Wednesday 18 September 2013

School meals mustn’t mean trucking turkey nuggets

‘How on earth in austerity Britain can we afford Clegg’s £600m giveaway,’ asked the Daily Mail’s front page headline this morning, as if this was a bizarre luxury, a peculiar whim by the coalition’s junior partners.

There are a number of ways of addressing this, but it does imply just how strange the idea of prevention and investment to prevent is to the English soul.

Never mind that the Finnish approach to care and youth justice frontloads its spending into the early years to cut spending in later years – the reverse of our pattern in the UK. Never mind that Nurse-Family Partnerships, a mentoring programme for at-risk families giving birth in New York City, with 30 years of data, shows that savings carry on into until the baby is in its early twenties. English policy-makers seem not to get it (though, yes I know, Family-Nurse Partnerships (the UK version) have started here too).

So, of course the initiative to provide free school meals for the first three years in primary school is welcome – and important too. It is prevention in action. But there are two provisos that you can’t ignore.

One is that prevention is a far bigger challenge than school meals. It requires a constant effort to push spending further back up the chain of causality. It means blurring departmental boundaries until they practically disappear – it is ridiculous that prevention should be a burned sacrifice on the altar of long-running rivalry between Defra and the Department of Health on food.

And then there is the cost-benefit problem, constantly justifying prevention spending according to what it would save on budgets long gone by – when real prevention ought to mean a whole new kind of budgeting and a whole new understanding of what causes what.

But there is another proviso, and it is this.

Spending like this can potentially have a double or triple effect. It could be used to kick-start the local food economy in every area – a huge injection of economic localisation. It could mean a whole range of new food production and distribution enterprises, keeping the rewards local.

Alternatively it could go to a handful of big providers, on the grounds that trucking their turkey-chicken nuggets 300 miles a day for reheating is somehow more efficient.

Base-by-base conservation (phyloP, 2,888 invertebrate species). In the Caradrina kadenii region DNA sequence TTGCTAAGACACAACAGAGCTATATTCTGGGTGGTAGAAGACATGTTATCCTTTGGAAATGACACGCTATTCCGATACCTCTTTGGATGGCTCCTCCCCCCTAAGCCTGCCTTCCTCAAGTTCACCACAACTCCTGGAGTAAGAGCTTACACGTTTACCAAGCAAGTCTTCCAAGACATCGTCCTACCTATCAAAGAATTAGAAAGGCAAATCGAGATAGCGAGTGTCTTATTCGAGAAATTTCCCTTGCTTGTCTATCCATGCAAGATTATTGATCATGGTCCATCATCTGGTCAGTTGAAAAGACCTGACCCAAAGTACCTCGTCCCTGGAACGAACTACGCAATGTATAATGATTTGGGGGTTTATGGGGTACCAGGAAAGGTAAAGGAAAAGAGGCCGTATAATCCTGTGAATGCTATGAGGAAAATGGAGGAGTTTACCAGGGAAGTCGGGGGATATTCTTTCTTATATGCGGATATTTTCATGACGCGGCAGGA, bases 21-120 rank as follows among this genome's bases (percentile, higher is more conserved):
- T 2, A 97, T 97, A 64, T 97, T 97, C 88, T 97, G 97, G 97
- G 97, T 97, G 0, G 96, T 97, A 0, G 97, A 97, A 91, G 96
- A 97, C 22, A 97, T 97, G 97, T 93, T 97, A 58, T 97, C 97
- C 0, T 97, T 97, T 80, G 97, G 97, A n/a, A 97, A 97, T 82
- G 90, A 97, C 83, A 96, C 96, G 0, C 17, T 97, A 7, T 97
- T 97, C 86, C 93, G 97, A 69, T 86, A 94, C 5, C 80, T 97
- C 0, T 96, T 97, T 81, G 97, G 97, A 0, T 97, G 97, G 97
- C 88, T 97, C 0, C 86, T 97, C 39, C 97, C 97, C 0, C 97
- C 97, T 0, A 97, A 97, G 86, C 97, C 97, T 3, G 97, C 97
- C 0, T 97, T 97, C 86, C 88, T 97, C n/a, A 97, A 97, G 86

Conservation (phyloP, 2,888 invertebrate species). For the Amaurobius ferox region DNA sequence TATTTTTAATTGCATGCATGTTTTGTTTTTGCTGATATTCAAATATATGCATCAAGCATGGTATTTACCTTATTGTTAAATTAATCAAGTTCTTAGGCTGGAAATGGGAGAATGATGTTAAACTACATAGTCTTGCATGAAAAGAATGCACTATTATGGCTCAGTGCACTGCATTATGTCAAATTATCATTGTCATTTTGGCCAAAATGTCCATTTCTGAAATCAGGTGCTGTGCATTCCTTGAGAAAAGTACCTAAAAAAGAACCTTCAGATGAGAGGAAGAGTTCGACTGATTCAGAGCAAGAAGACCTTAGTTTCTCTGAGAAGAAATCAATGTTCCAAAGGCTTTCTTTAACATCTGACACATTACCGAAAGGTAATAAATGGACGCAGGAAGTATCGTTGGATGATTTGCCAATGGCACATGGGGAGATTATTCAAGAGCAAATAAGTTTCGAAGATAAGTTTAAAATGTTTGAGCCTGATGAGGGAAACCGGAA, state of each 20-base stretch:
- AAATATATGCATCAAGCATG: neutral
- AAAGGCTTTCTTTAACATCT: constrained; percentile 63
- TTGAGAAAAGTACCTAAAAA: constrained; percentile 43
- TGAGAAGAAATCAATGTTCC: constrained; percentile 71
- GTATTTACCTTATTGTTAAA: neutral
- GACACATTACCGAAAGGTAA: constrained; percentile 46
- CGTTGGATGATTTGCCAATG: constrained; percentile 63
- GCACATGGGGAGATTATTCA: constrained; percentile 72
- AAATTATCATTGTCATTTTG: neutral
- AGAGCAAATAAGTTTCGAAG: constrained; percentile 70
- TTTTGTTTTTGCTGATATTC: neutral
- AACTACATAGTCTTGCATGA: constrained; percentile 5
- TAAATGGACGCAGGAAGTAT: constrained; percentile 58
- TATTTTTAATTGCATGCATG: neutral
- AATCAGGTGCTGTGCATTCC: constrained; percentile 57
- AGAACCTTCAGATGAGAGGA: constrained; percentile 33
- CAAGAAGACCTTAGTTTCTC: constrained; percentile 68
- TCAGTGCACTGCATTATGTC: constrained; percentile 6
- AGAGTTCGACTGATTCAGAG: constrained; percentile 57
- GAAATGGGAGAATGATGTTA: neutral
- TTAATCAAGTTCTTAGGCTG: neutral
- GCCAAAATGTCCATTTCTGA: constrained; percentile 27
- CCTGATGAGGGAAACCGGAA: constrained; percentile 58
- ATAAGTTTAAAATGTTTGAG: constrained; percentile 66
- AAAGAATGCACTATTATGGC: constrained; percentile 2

One of the most exciting new food enterprises in Dorset started in reaction to Rentokil trucking in free school meals from Nottinghamshire (see picture).

It matters enormously which policy is pursued. One maximises the knock-on effects of prevention. The other is a waste of time and resources in comparison, and won’t result in effective employment for the disadvantaged children who eat the meals when they reach adulthood.

1 comment:

Simon said...

If the policy just means extending current free school meal provision to cover all students of a certain age it is sure to be the second. As I understand it at present free school meals mean that schools get paid somewhere around £1.75 per pupil per day for lunch (this may have gone up by now). Certainly in our school the actual cost the schools need to pay the providers is well over £2 per pupil per day and this is for a pretty standard institutional provider. I think that if we baught them through the county council they would be cheaper as it is run on a bigger contract, but the meals would then not be cooked on sight which they currently are. The school must bear the loss on free school meals pupils and it can afford to do this partly because there are plenty of paying pupils. Take them out of the equation and the economics of keeping the existing contract, let alone switching to something more local and healthier, are likely to rise. This is sure to put more pressure on the school to find a cheaper alternative and that means rentokill.

As with the pupil premium, one feels that the intentions are completely right, but the thing just isn't being done right. That said it is possible that I am mistaken and this effect has been taken into account. I hope to god this is the case!